What’s your trajectory? Are you growing, shrinking, or treading water? What’s the energy level among staff and board? Is your mission still relevant and inspiring?
More than a decade ago, I participated in volunteer training at our local hospice agency. As the Great Recession rolled through the economy, I found myself applying the lessons of hospice to my work with nonprofits.
Not every organization is meant to live forever—and that’s OK. In this post, we’ll discuss how to determine if your organization is dying and what to do about it. A future post will cover the board’s role in end-of-life decisions.
Diagnosis: Does your organization have a terminal illness?
At a conference for the Alliance for Nonprofit Management, a team of consultants, funders, and nonprofit capacity-builders gathered to consider this question. We developed the following benchmarks to define an “end-stage” nonprofit.
Chronic under-funding and cash flow problems (emphasis on chronic)
Last-minute, crisis-driven attempts to diversify funding
Greater-than-usual attrition of board, staff, volunteers, clients, and program participants
Loss of programs or frantic adding of programs; one colleague calls this “desperate proliferation”
A sense of obligation—“We must soldier on”—rather than a passion to fulfill the mission
Organization-wide burnout: “Who cares?”
Rumors, bad press, and external questions about your viability
You may be thinking, “Wow, our group would qualify on several of these points.” The encouraging news is that all nonprofits, even healthy ones, go through stages when some of these criteria apply, so you’re probably suffering the usual bumps and bruises.
However, if most of these apply and seem to be getting worse, it may be time for the end-of-life conversation.
Exit strategies: Options for closing shop
If you’re thinking about shutting down your organization, you have several options.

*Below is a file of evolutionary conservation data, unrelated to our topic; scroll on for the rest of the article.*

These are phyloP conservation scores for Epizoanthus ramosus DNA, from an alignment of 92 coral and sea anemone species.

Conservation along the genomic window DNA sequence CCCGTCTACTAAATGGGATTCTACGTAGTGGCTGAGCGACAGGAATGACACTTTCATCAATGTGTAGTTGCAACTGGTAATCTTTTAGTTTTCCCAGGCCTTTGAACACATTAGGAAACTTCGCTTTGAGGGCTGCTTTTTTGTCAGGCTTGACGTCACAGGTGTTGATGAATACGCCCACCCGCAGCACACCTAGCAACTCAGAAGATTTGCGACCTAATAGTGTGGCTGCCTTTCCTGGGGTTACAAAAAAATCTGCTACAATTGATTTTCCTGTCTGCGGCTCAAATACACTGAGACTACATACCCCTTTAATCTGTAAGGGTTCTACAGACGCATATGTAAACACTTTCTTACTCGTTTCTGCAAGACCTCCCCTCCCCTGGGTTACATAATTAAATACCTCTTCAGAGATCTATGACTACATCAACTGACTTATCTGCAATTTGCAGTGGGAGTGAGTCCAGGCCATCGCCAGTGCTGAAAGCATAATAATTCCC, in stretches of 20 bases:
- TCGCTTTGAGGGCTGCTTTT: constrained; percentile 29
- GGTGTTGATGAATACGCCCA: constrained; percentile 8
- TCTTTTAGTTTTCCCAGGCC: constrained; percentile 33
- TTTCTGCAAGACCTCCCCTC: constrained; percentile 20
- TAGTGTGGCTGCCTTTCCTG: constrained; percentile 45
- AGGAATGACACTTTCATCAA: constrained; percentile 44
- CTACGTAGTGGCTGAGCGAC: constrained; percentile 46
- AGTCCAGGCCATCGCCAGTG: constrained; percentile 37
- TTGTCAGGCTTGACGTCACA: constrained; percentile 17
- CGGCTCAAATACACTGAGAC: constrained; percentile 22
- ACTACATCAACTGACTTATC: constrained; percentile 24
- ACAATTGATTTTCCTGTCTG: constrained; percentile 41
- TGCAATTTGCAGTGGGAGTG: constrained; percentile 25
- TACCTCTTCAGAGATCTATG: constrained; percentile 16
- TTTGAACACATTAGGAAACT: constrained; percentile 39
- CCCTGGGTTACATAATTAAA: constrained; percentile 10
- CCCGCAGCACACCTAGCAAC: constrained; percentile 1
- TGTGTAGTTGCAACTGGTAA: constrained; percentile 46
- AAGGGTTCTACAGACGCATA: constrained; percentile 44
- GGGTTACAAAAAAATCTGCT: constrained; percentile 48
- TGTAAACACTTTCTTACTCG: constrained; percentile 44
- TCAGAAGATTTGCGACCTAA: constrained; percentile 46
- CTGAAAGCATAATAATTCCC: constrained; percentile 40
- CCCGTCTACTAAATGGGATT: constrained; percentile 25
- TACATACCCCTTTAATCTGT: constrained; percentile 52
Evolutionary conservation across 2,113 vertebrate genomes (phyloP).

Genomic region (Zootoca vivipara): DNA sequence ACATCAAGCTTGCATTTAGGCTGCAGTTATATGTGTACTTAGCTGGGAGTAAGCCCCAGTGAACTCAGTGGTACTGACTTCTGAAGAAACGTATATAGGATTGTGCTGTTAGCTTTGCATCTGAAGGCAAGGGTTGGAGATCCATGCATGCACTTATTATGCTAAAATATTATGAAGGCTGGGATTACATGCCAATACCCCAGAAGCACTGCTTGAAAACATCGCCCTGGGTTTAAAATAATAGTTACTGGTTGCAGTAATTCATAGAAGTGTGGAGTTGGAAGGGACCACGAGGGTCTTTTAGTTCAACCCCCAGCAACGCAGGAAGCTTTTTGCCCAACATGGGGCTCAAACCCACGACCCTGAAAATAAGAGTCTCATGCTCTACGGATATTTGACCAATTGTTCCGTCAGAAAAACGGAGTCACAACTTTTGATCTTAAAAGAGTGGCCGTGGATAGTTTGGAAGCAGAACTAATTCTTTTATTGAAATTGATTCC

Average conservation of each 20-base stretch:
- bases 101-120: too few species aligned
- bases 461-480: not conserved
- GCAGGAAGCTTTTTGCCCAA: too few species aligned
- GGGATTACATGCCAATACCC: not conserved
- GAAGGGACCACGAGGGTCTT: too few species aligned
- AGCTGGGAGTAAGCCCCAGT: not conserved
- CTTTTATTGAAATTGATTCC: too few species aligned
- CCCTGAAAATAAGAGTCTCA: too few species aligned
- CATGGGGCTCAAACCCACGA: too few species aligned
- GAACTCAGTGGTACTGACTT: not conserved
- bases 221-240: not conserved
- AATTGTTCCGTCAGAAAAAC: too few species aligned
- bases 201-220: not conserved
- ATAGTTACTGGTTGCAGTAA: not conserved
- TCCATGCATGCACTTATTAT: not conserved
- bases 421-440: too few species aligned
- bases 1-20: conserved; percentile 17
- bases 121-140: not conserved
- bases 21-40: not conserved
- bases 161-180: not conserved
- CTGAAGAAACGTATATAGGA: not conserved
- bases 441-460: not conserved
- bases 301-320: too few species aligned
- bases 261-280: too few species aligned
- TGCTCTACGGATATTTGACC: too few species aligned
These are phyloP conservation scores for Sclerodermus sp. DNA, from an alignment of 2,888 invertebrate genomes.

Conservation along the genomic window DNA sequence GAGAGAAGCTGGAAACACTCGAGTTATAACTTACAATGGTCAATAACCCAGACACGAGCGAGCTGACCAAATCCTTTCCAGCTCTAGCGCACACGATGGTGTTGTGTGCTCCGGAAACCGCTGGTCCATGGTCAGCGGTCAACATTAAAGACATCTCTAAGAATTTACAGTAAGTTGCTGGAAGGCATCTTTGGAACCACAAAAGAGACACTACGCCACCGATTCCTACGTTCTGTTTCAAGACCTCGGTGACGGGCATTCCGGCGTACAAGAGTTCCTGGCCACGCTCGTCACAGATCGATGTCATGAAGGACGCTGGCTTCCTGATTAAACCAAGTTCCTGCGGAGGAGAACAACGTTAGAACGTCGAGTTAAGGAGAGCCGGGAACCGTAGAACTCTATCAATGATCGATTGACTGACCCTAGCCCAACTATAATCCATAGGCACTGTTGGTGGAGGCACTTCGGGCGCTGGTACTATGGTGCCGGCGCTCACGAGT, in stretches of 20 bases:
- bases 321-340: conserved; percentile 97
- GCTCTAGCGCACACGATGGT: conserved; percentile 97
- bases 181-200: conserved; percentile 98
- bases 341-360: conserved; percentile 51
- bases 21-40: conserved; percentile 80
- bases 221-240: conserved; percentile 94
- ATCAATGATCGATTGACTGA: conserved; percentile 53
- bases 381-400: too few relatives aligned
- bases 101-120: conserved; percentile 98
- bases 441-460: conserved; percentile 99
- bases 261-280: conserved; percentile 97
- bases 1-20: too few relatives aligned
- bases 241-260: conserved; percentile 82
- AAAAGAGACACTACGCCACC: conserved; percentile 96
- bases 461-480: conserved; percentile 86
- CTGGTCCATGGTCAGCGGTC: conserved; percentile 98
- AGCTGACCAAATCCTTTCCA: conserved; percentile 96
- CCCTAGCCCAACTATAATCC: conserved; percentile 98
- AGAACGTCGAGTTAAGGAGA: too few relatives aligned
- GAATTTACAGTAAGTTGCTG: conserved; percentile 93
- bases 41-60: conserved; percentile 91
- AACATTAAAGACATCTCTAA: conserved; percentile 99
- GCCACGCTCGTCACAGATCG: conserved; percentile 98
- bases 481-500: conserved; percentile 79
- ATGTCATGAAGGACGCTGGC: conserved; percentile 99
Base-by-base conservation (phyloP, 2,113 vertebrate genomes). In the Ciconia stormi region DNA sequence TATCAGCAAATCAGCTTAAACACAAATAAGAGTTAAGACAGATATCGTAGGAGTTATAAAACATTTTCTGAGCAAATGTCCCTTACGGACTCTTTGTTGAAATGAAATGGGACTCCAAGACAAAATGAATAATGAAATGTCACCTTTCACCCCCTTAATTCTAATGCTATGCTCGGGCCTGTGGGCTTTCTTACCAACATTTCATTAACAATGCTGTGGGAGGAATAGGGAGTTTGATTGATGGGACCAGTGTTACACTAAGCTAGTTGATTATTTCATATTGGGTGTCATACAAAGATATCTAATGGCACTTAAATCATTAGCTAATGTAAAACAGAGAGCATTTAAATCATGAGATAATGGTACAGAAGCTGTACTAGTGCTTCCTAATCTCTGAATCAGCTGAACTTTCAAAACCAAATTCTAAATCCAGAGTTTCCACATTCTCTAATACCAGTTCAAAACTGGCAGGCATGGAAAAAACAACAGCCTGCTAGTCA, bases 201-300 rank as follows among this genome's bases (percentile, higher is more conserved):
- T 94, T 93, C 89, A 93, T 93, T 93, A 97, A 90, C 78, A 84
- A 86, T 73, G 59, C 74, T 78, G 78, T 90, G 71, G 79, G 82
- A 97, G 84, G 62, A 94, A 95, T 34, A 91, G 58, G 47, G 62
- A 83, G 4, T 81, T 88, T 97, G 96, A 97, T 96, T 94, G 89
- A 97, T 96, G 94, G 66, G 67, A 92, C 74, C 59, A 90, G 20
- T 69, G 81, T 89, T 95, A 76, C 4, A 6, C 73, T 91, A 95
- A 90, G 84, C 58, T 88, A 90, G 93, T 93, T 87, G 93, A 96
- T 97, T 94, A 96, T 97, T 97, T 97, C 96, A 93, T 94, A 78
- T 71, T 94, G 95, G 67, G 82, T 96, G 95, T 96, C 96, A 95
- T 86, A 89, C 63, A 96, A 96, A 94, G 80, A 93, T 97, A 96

Declare victory. Not every organization has a perpetual mission; some are created to solve a problem and go out of business.
For example, the Toxics Action Center, which provides support for New Englanders fighting toxic pollution, works with a network of informal community groups that often declare victory and dissolve once the immediate health threats have been addressed. If other threats appear, participants can re-form their groups—and sometimes do.
Modify your mission and re-purpose your organization. A well-known example is the March of Dimes, which was founded to find a cure for polio. Once the polio vaccine was widely available, the organization shifted its mission to focus on maternal and infant health.
“Adopt out” programs that still have value. As part of any formal dissolution, you can find organizational homes for your orphan programs. Saying this differently: Many dying organizations have valuable assets—programs, clients, mailing lists, funder and donor relationships, and intellectual property—that might find a viable home elsewhere.
Merge with (or be acquired by) another organization. Sometimes two organizations with overlapping missions choose to merge. A smaller group might seek out a larger one to absorb its programs, staff, and perhaps even a portion of its board, not to mention its obligations—financial and otherwise.
In recent years, I have facilitated multiple merger processes. Some succeed; in other cases, after a lot of due diligence, the boards choose to remain independent organizations. Mergers are often difficult because of:
A poor match: The mission, history, and organizational culture of two nonprofits may be incompatible.
A poor dowry: Debts, obligations, and conflicts may exceed the available assets and good will.
Ego: Leaders (especially founders) tend to experience mergers as both a personal and organizational failure.
Inertia: Unless the status quo is intolerable or the end is near, it’s often easier to just keep doing the same thing.
Go into hibernation. Without formally dissolving the nonprofit corporation, the board may choose to shut down operations and wait for better days. Under this scenario, the organization is still required to file annual paperwork with the appropriate government agencies.
Regardless of the decision, celebrate
If you successfully merge two organizations, invite everyone to a big wedding party. If you close your nonprofit, celebrate your accomplishments and honor the ways that the work will go on, even without your organization.
Because the work will go on.
When a big tree falls in the forest, it creates light and space and nutrients for younger trees to grow to maturity. This is how forests renew themselves. If your work is valuable and the need remains, someone will come along to build on all that you and your colleagues have already achieved.
This post is reprinted from the Train Your Board (and Everyone Else) to Raise Money Blog.
Andy Robinson is author of How to Raise $500 to $5000 from Almost Anyone; What Every Board Member Needs to Know, Do, and Avoid; Train Your Board (and Everyone Else) to Raise Money (co-authored with Andrea Kihlstedt); and The Board Member’s Easier Than You Think Guide to Nonprofit Finances (co-authored with Nancy Wasserman).